Stars: Gillian Wallace Horvat Director: Gillian Wallace Horvat Distributor: Blue Finch Film Releasing
“They told me I would make a good murderer.”
From the spectacular mind of Gillian Wallace Horvat, we are presented with an infrequently lavish mockumentary x snuff extravaganza. Who’s to blame? I Blame Society.
Gillian, portraying herself, is a budding filmmaker who produces a day-to-day documentary about herself touting the suggested concept that she’d be a great serial killer… But that’s only half of the story. A film predominantly of two halves, the first half of I Blame Society presents us with the annoying ghouls in which Gillian has to deal with – those inside the film industry and those within her close circle of family/friends.
In the second half, well, Gillian manages to prove her friends right in that she would be a great serial killer. After tension drastically grows between herself and her boyfriend, Gillian develops a lust for the kill of the night. She, essentially, transcends into a sugar-free Patrick Bateman. Caught on camera, will these snuff escapades be enough to convince her manager and producers that she’s a killer filmmaker?
Don’t we just love films about films… Sadly, I Blame Society takes forever to gather any interest or entertaining qualities. Majority of the first half is a disastrously difficult watch, but on a more positive note, it does set up a much superior second half. It is a worry that an audience could be completely lost before the film improves – hopefully this isn’t a common occurrence. I Blame Society may view like a mockumentary, especially with its exaggerated d*ckhead characters – guys are dicks on purpose, that’s very obvious, but when contextualising the film industry and their characters, they might just be an exaggeration not far from realistic.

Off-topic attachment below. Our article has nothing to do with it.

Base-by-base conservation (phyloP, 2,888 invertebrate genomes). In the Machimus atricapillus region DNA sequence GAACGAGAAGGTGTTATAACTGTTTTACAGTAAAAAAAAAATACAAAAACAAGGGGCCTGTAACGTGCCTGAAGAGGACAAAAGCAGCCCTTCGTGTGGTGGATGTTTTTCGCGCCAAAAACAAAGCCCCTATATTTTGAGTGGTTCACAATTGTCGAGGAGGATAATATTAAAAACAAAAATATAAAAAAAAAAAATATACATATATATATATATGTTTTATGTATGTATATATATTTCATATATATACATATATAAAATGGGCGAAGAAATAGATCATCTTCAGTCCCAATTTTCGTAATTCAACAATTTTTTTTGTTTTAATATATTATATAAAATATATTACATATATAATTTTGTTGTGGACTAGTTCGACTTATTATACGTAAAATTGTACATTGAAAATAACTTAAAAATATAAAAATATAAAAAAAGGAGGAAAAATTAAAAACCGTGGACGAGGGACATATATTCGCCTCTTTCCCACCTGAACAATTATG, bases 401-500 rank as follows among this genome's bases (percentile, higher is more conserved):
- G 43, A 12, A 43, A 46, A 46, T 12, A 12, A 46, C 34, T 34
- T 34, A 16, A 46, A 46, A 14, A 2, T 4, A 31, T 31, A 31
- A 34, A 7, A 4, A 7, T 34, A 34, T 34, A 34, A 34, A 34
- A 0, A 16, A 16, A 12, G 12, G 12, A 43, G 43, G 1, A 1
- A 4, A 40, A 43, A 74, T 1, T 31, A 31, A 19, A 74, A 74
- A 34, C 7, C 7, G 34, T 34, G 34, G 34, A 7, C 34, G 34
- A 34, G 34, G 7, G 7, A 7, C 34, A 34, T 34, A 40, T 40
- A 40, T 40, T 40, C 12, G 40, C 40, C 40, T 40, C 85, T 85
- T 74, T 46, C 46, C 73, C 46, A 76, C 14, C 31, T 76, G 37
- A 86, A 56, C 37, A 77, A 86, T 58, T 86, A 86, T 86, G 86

The whole film presented in documentary / found footage style may be one of its biggest downfalls. Had a mixture of documentary style and drama style been present, then not only would I Blame Society have established a professional feel, but it would have added more layers too. Additionally, what is presented as fictional snuff disjoints the viewpoint of the audience too. If the audience of this film are to view it as real through its documentary style – some viewers will definitely view the film this way – then when the murders occur, the realistic and gritty presentation will disturb beyond reason.
In some ways, however, this is a powerhouse of filmmaking from Horvat. Directing, writing and starring in the film – virtually every minute of the film – this is an impressive feat. The production values are inconsistent in quality, but this project, ultimately, is a major accomplishment. Out now on digital download, I Blame Society is a highly original mixture of social commentary and horrific mockumentary.
I Blame Society is available now on Digital Download. Many thanks to Witchfinder and Blue Finch Film Releasing for the pleasure of this film.
This article’s featured image: By Source, Blue Finch Film Releasing, Fair Use